last updated April 2013
Helping mom make her mark
By binding specific sites within the maternal genome, the PGC7 protein helps determine which segments of each parent’s genetic material will be active in a newly formed embryo
Chromosomal DNA, and the scaffolding of histone proteins that support it, both undergo chemical modification. For example, specialized enzymes might add or remove methyl chemical groups to modulate the expression of nearby genes.
A newly formed embryo receives genomic copies from each parent that differ considerably in their methylation profile and new research, from a team led by Toshinobu Nakamura and Toru Nakano of Osaka University, has revealed a protein with a critical role in maintaining these differences1.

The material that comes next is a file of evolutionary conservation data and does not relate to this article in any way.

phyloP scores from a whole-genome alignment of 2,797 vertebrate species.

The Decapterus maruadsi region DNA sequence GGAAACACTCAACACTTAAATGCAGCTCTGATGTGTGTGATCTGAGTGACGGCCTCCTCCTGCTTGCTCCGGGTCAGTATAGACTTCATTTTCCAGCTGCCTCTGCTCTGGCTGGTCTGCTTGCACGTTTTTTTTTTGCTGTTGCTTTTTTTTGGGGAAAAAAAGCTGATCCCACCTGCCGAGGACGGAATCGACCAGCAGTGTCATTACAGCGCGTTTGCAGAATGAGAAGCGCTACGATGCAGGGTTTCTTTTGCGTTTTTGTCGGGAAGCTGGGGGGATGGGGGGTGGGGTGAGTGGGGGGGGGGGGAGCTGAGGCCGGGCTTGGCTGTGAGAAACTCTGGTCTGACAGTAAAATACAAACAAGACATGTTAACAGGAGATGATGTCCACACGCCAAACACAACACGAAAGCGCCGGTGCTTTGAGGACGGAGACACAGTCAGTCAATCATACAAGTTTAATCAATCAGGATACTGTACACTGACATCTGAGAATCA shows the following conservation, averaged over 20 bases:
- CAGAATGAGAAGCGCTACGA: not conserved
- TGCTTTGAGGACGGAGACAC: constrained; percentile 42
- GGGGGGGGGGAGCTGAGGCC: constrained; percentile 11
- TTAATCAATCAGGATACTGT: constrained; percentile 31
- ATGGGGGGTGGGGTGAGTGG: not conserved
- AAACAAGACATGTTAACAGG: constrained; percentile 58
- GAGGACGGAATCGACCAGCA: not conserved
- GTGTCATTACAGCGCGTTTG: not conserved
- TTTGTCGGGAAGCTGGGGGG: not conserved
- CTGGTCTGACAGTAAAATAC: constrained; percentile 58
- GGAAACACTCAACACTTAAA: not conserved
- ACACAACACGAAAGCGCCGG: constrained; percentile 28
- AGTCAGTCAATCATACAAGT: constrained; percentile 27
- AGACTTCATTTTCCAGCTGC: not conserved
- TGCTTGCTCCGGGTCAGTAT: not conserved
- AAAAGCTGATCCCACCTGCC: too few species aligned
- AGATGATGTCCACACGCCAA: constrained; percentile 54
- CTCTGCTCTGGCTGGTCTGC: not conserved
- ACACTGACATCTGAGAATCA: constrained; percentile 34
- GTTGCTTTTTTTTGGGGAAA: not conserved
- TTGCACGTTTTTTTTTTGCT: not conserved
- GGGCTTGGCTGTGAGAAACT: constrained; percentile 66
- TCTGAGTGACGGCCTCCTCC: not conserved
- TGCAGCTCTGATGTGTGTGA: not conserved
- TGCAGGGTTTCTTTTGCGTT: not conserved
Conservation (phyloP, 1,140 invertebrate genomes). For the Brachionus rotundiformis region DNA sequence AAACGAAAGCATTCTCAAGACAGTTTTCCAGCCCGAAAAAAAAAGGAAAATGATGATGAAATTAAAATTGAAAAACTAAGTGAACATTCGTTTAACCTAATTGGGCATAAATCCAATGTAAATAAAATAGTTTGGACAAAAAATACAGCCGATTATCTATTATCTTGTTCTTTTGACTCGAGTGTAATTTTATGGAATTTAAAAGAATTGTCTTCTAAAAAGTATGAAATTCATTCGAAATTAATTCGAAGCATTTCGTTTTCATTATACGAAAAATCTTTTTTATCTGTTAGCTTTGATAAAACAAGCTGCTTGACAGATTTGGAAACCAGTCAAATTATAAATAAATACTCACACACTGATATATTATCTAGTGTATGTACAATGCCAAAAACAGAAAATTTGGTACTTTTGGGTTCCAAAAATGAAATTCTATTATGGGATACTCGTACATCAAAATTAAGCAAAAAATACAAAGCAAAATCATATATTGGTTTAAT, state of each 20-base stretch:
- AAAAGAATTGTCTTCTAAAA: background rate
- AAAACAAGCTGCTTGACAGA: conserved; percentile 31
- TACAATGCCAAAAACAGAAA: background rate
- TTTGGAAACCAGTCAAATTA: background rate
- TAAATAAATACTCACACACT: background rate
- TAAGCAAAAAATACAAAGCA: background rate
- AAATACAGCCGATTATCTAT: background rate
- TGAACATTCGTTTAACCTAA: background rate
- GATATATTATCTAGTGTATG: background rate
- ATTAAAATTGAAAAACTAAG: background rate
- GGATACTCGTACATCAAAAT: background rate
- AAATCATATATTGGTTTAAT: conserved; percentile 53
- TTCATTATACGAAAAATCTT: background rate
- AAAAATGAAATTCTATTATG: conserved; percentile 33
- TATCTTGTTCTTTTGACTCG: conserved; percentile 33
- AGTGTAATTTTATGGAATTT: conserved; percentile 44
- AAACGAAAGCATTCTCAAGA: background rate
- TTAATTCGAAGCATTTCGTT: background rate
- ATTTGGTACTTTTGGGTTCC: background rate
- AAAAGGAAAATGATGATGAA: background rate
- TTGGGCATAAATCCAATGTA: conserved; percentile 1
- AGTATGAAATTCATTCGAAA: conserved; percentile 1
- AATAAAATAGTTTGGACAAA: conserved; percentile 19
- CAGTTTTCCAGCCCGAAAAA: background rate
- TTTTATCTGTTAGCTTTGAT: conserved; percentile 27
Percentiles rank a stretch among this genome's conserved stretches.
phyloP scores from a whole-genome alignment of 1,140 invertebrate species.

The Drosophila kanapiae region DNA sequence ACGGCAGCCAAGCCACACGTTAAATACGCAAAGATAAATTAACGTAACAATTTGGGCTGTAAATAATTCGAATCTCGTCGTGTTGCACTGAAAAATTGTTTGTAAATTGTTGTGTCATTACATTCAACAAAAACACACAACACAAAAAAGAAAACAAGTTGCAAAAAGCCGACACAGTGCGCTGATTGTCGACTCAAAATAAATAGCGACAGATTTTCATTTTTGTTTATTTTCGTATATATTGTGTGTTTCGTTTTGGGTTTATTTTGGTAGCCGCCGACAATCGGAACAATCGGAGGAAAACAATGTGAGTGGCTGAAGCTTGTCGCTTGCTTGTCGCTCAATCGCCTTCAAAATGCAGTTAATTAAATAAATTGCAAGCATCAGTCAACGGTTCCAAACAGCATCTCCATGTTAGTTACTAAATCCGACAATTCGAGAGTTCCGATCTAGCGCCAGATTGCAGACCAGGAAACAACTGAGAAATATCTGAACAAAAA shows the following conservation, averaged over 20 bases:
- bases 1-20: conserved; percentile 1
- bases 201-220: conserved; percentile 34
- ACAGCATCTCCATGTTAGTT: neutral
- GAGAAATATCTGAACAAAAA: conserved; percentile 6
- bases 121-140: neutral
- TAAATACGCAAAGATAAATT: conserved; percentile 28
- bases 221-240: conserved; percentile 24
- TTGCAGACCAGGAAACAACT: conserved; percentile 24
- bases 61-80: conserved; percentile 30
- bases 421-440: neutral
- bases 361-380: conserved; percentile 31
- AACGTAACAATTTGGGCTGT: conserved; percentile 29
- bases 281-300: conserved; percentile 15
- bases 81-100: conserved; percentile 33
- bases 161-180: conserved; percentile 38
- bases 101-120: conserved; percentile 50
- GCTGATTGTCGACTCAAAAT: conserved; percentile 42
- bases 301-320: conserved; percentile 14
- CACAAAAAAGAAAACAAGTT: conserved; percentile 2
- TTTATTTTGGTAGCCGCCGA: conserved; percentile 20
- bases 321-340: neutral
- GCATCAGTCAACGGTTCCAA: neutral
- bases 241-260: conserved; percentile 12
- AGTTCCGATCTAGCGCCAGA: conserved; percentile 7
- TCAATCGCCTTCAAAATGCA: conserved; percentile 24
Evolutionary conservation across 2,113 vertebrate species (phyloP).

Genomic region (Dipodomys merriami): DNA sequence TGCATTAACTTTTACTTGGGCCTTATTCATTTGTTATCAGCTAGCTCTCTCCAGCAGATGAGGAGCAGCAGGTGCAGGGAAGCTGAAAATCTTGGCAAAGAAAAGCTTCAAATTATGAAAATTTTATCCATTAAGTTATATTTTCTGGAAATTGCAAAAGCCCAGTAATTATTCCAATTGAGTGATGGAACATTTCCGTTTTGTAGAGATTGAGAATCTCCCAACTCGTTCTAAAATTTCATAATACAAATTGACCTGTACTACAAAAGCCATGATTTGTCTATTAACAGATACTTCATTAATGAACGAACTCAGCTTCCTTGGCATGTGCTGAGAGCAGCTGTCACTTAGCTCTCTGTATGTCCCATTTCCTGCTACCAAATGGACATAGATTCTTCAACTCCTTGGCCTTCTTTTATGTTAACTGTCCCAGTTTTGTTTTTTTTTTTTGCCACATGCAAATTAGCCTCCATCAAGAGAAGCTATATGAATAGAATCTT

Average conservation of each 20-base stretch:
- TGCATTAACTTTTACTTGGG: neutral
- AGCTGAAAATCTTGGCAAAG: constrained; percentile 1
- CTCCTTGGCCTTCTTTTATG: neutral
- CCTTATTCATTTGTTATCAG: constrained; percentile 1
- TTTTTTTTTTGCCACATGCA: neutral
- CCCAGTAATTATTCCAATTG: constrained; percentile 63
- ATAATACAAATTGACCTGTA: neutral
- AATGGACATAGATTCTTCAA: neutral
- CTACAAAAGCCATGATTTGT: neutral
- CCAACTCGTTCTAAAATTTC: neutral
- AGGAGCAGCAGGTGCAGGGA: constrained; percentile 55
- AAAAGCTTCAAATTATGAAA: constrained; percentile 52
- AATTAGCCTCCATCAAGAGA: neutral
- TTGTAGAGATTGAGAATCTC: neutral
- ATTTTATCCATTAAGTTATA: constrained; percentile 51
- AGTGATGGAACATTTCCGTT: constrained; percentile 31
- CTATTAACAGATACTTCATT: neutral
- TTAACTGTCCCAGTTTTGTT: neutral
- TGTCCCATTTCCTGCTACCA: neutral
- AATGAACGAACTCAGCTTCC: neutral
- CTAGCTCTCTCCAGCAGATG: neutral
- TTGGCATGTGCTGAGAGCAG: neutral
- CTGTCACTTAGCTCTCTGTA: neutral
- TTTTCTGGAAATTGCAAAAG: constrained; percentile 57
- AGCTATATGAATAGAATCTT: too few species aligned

In the maternally contributed genome, many chromosomal segments contain a modification to histone 3, H3K9me2, which is essentially absent from the paternal genome. Experiments by Nakano and Nakamura showed that this is attributable to the PGC7 protein, which binds and shields these sites in the oocyte nucleus, while unprotected H3K9me2 sites get cleared away in the sperm-derived nucleus.
At the same time, PGC7 also prevents certain DNA modifications from taking place. In paternal chromosomal DNA, many 5-methylcytosine (5-mc) modifications get enzymatically transformed into 5-hydroxymethylcytosine (5-hmc), a change that markedly affects gene activity. The researchers determined that PGC7 binding prevents this change from happening to maternally contributed chromosomal DNA, ensuring that each parental genome copy is correctly ‘imprinted’, and that the right genes are switched on or off in each chromosome copy.